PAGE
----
How to Use Metal Polish Without Damaging Your Paint Job
The process of maintaining the condition and appearance of your car can include applying metal polish. In order to ensure that you don't damage the paintwork in the process, there are several steps that need to be implemented to complete the task effectively.
Step 1 - Inspection
Identify all the sections of the vehicle that require the application of metal polish. It is easy to overlook certain parts, such as the exhaust, so make sure that you consider every section of the vehicle. This will also give you an idea of how much equipment you will need to protect the surrounding paintwork.
Step 2 - Repair
In the event that the paintwork has been affected by oxidation, this should be rectified first to create an even surface. If the protective tape is not flush with the surface when it is applied, there is a risk of the metal polish leaking through to the corroded area.
Step 3 - Tape Off
Once you know where you will be applying the metal polish, you will be in a position to tape off the surrounding paintwork. This is necessary to protect it from the potential damage that metal polishing can cause to paint. In some cases, simply using masking tape along the edge of the paint where it meets the metal will be sufficient. For larger areas, the masking tape can be used to secure sheets of plastic or paper to the surface. Special care is required during this process for small sections of metal such as trim. Where necessary, cut the protective barrier to size rather than simply allowing it to fold and gather around unusual shaped lines.
Step 4 - Application
No matter what type of polish you are applying, you should do so by gathering the substance onto a cloth rather than applying it directly to the metal. Use only a small amount of polish at a time to avoid the risk of any excess finding its way to the car's paintwork. In the event that you are using a spray polish, you can spray it into a disposable cup or container before dipping your cloth into it. Alternatively, extend the amount of protective cover so that the spray doesn't end up on the paintwork. During application, have a clean cloth to hand that has been dampened with water to use to quickly clean up any accidents. After applying the polish, carefully remove the protective cover and wipe the paintwork with a soft clean cloth. This will not only remove any traces of adhesive, but also ensure that any polish is cleaned away.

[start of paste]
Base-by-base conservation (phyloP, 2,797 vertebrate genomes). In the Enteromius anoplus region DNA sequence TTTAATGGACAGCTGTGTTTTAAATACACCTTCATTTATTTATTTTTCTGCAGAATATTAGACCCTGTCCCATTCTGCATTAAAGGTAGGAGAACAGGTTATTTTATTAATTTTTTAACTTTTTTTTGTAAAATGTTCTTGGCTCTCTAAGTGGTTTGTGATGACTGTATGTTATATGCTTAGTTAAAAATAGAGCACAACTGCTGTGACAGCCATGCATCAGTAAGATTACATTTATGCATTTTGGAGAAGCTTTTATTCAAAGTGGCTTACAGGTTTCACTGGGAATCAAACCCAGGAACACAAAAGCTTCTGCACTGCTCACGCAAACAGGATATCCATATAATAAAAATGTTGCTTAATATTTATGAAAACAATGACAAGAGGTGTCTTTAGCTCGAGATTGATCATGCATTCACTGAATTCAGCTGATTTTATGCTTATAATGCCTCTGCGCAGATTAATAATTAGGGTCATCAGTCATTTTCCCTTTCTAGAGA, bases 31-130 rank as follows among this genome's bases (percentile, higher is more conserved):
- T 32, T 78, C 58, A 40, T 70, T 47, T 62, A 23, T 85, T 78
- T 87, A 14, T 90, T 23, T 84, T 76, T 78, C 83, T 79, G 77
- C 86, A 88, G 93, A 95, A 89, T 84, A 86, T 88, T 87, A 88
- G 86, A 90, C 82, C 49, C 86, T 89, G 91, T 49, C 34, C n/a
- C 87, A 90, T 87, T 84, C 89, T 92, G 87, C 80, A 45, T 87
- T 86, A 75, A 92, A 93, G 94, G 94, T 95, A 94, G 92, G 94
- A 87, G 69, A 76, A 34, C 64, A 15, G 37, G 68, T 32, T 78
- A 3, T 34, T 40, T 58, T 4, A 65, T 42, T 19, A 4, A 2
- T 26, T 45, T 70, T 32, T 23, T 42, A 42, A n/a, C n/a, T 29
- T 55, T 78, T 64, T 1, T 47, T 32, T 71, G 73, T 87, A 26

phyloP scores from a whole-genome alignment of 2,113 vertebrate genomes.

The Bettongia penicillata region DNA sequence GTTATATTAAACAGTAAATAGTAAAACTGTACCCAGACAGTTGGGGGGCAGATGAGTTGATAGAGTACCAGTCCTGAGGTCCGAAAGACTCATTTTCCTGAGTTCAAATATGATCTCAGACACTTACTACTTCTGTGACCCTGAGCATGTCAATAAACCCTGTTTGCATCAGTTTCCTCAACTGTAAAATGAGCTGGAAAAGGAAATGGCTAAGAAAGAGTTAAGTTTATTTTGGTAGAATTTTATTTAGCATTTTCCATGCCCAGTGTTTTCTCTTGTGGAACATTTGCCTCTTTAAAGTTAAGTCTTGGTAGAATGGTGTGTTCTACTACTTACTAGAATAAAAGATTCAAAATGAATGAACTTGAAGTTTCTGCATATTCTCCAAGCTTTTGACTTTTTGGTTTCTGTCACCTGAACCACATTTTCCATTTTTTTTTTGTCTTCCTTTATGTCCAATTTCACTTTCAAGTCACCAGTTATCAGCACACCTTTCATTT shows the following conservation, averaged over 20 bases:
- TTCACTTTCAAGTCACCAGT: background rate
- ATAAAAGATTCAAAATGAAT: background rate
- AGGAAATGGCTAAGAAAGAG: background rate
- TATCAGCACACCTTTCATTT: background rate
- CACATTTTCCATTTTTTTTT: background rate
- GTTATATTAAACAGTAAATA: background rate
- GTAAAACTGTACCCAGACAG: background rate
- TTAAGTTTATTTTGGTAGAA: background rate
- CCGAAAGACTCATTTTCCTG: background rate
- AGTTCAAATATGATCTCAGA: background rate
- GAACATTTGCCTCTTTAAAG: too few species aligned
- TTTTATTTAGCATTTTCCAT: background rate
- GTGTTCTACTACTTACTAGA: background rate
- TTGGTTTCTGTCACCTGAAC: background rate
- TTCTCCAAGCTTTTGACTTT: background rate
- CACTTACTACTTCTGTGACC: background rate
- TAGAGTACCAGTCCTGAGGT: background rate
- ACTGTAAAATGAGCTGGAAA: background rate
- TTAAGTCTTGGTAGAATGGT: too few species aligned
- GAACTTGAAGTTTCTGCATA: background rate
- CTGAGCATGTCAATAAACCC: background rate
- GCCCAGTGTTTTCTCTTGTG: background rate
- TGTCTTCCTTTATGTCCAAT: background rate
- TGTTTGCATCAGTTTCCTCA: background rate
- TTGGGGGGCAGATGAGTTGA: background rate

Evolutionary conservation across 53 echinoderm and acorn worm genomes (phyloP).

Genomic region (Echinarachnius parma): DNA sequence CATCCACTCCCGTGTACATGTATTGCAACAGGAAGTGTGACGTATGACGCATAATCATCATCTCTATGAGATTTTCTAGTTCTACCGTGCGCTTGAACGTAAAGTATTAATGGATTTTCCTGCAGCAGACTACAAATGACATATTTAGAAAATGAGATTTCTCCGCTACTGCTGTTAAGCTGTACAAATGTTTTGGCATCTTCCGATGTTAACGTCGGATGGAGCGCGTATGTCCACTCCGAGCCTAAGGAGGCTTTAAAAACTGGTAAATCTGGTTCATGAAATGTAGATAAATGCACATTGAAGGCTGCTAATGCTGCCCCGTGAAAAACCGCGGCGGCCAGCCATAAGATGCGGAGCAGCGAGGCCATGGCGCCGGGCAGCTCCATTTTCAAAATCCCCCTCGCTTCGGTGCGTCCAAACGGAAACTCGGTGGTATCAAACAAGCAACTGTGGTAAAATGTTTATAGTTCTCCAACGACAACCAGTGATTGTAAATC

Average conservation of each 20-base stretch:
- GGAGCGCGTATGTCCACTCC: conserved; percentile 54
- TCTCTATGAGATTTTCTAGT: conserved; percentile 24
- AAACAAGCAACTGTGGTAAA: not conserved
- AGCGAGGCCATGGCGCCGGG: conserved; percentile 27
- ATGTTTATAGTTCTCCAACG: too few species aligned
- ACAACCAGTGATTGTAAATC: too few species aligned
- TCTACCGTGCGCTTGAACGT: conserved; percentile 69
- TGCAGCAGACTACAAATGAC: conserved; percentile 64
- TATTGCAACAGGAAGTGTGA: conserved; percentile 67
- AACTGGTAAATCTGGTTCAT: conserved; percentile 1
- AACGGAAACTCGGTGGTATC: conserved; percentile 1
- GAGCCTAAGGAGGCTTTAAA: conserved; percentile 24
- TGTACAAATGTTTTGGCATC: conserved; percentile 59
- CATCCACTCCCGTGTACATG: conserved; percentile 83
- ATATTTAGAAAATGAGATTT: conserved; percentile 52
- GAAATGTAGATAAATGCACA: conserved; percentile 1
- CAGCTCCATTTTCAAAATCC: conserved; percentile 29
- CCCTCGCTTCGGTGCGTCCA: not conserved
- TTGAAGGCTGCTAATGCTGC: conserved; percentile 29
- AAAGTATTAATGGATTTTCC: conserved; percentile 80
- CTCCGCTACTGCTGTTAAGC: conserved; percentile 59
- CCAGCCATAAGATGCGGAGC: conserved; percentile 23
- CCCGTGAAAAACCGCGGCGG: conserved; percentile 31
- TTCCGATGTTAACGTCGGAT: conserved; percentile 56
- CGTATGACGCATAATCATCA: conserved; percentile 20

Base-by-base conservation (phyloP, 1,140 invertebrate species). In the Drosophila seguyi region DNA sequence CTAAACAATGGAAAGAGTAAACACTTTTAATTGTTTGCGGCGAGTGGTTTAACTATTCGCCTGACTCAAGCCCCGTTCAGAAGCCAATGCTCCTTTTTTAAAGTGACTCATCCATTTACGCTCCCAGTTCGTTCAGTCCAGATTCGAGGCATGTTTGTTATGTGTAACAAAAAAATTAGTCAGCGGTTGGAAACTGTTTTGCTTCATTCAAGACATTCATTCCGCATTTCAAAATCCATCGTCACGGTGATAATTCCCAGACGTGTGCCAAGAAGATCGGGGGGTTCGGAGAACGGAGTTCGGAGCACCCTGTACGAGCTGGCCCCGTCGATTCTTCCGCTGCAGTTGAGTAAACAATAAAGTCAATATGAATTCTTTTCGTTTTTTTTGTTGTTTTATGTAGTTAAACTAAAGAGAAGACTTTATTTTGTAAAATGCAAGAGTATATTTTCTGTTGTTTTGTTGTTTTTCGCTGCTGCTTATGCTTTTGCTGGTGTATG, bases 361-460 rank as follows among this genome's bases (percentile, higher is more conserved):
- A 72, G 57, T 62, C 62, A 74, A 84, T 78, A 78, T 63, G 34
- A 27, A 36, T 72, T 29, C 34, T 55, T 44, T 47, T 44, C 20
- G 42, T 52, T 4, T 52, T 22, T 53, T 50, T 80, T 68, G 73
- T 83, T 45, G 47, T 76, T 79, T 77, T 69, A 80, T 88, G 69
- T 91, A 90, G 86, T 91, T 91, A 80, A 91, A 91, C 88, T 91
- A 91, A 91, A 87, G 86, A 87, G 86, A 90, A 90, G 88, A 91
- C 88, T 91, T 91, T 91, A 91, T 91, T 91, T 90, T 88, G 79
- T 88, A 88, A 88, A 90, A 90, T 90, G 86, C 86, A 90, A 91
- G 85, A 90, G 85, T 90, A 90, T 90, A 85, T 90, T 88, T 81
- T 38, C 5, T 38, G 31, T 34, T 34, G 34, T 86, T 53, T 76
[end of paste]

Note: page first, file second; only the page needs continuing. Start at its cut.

- Reduce the risk of any damage occurring to the paintwork by ensuring that the type of metal polish used is the correct one for the job. For example, aluminum polish should be used where you are treating aluminum.
- Take your time when applying the polish because rushing can increase the risk of it accidently being applied to the paintwork.